Jun 28, 2022

Mawazo Writing Africa

Writing about the main

Instant payment systems are key for cross-Africa commerce

The high cost of sending and receiving payments from one region to another is proving to be one of the biggest challenges to intra-Africa trade, even as the continent expects increased trade and investment from a free trade zone.

< p >The African Continental Free Trade Area (AfCFTA) is expected to increase export volume in Africa by 29 percent and intra-African trade by 81 percent, lift over 60 million Africans out of extreme poverty and increase the continent’s real income by seven percent to $450 billion by 2035 .

In East Africa, AfCFTA will create at least eight million new jobs and generate an estimated $35 billion in welfare gains, according to the United Nations Economic Commission for Africa (UNECA).

p>< p>But the high costs of cross-border transactions may cloud the prospects of the continental trade deal, adding to the nervousness of the tei lwisely implement the terms of the same and persistent non-tariff barriers.

High costs

According to AfricaNenda, a pan-African organization working for financial inclusion, the average cost of cross-border payments in Africa is around 12 to 18 percent of transaction value, compared to a global average of 6 to 7 percent.

Awkward transactions cost Africa about $5 billion in money transfer fees each year, according to Benedict Oramah, president of the African Export-Import Bank.

This is despite the fact that Africa is home to at least 576 financial technology (fintech) companies, according to Statista.

In addition, 11 of the 50 fastest growing companies were in Africa in 2022, according to the Financial Times ranking Fintech and financial services companies,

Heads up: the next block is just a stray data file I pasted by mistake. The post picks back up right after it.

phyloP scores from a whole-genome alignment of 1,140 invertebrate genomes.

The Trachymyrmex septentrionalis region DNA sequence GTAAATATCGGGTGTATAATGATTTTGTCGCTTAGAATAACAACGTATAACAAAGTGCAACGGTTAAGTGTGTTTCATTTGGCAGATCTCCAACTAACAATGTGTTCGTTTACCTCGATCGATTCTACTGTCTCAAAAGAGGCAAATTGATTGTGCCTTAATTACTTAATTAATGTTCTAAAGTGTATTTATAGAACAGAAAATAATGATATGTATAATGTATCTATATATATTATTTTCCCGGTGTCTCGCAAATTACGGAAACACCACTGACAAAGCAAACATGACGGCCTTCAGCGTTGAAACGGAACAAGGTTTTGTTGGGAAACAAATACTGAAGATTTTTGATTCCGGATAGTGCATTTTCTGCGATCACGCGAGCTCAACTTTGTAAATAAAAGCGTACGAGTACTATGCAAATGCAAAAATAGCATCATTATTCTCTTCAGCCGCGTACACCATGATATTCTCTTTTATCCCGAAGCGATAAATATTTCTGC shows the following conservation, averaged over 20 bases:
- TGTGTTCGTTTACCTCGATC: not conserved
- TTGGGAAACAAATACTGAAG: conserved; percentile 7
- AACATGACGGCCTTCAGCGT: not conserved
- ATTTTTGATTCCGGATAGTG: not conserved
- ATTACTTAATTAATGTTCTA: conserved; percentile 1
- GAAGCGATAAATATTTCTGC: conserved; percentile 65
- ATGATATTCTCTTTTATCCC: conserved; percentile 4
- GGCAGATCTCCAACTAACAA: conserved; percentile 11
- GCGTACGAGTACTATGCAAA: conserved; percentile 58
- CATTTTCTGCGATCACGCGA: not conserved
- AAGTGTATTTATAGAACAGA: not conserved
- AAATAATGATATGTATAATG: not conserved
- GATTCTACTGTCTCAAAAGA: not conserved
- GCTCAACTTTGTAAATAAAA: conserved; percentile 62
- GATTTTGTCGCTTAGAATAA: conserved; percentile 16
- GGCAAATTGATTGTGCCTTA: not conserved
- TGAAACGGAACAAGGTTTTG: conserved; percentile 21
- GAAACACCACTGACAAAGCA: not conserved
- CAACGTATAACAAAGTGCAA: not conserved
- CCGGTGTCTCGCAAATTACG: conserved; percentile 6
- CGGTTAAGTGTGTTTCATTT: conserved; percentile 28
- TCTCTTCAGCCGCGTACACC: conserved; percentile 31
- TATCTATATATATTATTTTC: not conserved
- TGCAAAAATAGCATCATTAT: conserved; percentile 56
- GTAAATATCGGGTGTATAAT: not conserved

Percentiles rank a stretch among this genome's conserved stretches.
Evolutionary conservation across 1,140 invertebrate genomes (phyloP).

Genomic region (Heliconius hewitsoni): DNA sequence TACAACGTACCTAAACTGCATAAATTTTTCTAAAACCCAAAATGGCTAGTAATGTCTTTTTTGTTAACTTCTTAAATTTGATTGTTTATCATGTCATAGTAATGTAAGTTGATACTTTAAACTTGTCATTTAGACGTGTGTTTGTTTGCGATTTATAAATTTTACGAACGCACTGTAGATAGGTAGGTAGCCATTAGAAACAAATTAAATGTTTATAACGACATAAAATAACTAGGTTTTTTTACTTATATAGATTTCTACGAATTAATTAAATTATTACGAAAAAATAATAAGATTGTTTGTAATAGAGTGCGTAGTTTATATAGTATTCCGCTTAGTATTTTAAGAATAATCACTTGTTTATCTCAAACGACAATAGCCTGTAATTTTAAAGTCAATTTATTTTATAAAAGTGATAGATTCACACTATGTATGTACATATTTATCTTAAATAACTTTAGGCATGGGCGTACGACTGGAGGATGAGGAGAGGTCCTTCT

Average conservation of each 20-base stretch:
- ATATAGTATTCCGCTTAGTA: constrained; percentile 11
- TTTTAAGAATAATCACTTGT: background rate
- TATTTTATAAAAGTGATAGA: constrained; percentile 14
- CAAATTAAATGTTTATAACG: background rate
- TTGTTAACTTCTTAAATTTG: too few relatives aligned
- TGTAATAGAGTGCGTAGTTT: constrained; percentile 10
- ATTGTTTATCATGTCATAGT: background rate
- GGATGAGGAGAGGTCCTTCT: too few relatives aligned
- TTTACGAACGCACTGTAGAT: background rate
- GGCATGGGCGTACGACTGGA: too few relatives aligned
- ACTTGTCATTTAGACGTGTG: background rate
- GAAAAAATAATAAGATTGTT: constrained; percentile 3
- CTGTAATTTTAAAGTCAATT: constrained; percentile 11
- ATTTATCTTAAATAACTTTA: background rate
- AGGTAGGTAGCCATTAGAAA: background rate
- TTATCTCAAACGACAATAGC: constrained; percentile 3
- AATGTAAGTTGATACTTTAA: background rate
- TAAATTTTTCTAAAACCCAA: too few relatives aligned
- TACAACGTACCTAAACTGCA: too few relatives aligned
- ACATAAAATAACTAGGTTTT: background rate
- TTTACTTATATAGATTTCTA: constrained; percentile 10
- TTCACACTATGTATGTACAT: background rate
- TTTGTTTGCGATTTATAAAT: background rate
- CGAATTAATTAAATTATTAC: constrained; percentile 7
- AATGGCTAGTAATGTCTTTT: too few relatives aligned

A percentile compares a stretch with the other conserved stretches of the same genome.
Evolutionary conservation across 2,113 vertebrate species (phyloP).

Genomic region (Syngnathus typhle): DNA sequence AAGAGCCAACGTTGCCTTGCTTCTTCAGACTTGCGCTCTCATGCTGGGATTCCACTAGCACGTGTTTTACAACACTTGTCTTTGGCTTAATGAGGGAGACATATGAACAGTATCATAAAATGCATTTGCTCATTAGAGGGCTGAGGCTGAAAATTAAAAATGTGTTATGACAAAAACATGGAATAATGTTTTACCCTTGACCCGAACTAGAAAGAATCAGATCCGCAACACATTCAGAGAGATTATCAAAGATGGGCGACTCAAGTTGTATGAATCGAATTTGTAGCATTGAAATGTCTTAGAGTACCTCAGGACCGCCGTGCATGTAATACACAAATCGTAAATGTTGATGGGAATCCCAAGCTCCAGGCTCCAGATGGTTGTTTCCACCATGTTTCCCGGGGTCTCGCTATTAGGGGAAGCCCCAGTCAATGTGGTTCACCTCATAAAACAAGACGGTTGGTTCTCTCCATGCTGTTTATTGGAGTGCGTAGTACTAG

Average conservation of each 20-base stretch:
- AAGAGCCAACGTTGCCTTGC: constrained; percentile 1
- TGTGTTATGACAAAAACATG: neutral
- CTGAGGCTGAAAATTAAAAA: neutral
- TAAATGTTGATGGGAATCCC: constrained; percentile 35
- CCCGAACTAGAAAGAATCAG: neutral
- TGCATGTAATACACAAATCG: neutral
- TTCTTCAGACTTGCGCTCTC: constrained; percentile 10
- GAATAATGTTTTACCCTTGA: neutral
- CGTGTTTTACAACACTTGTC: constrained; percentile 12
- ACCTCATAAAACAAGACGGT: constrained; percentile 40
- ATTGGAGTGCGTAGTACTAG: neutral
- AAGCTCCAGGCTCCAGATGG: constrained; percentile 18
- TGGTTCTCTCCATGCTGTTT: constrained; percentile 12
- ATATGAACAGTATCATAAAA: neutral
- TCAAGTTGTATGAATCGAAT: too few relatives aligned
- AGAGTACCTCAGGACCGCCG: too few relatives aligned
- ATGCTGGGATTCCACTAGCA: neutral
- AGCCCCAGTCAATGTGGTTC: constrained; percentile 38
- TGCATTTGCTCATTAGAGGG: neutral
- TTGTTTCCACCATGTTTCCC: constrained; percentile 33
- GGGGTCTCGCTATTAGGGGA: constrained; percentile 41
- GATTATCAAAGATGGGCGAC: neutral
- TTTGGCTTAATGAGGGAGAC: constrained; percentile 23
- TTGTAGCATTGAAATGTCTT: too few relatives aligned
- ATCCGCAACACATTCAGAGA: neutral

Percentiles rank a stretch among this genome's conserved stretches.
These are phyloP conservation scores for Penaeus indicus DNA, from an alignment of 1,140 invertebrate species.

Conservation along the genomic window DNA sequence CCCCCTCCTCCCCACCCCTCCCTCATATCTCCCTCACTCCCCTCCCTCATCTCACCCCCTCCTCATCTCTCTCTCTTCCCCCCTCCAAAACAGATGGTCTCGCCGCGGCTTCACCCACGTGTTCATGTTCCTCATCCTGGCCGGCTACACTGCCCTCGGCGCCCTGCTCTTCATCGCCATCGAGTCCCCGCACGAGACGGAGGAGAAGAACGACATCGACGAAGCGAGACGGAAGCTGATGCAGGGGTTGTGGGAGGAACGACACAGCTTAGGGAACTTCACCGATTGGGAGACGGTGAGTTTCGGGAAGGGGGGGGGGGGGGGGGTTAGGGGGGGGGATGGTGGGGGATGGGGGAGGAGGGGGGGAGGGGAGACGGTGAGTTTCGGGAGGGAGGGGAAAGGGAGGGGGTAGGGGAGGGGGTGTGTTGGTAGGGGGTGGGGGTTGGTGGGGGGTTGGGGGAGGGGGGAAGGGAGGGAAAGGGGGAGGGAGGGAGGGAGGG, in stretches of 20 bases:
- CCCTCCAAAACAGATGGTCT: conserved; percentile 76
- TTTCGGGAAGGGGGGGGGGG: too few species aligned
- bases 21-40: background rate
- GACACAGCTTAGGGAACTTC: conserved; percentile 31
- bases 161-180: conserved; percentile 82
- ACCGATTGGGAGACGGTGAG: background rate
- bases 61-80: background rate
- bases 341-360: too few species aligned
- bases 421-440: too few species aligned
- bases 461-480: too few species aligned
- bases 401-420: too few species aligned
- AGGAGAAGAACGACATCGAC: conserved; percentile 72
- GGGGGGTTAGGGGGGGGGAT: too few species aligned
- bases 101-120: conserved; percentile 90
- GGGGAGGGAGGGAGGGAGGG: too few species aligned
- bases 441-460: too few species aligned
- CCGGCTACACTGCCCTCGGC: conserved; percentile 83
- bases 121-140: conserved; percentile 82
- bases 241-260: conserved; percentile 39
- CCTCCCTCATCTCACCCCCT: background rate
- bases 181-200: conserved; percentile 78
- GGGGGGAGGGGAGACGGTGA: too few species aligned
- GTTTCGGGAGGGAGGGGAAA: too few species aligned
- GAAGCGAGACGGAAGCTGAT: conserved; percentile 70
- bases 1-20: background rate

New startups pop up almost every month, all trying to solve different financial inclusion problems, from high transaction costs to the inaccessibility of credit and digital wallets.

These startups raised between 2017 and September 2021, more than twice as much as budding companies in any other sector during that period.< /p>

But interoperability – the ability of payment systems in different regions to share and use information – has remained a seemingly impossible puzzle for these fintechs.

< p>Why is it difficult for African fintechs to come up with a solution for the interoperability problem that threatens Africa’s trade integration?

“Fintech companies alone cannot solve this problem without the regulatory framework that creates an interoperable payment system layer they can plug in,” said Robert Ochola, CEO of AfricaNenda, to The EastAfrican.

Interoperability

Dr. Ochola said that while Africa is making significant strides in creating a continent-wide interoperable payments system, there are still major challenges in the regions that are hampering those efforts.

Papps, the pan-African payments and settlement system, is trying to To enable payment transactions in local currencies between countries across Africa, and nearly Ins promises payments for cross-border transactions without the need for currency conversion and increasing transparency in cross-border trade activities.

“There are security and currency risks that are effective have to be reduced. Also, high costs and limited human capacities and knowledge sharing are slowing down the process,” he said Giving fintech companies a layer to enable lower-cost cross-regional payments,” he added.

The East African Community, West African Economic and Monetary Union, South African Development Community and the Common East and South Market Africa is currently working on an inclusive instant payment system.

According to AfricaNenda, low average GDP per capita – which means lower value of transactions – makes instant payments more expensive per dollar and among the biggest threats to the development of interoperable instant payment systems. Systems on the continent.

“Ideally should transaction costs are less than one percent to make cross-border trade even easier and promote financial inclusion,” said Dr Ochola.

Other challenges include relatively low adoption of smartphones, data prohibitiveness , low access to electricity and comparatively smaller markets.

There is also a preference for payment for goods/services upon receipt.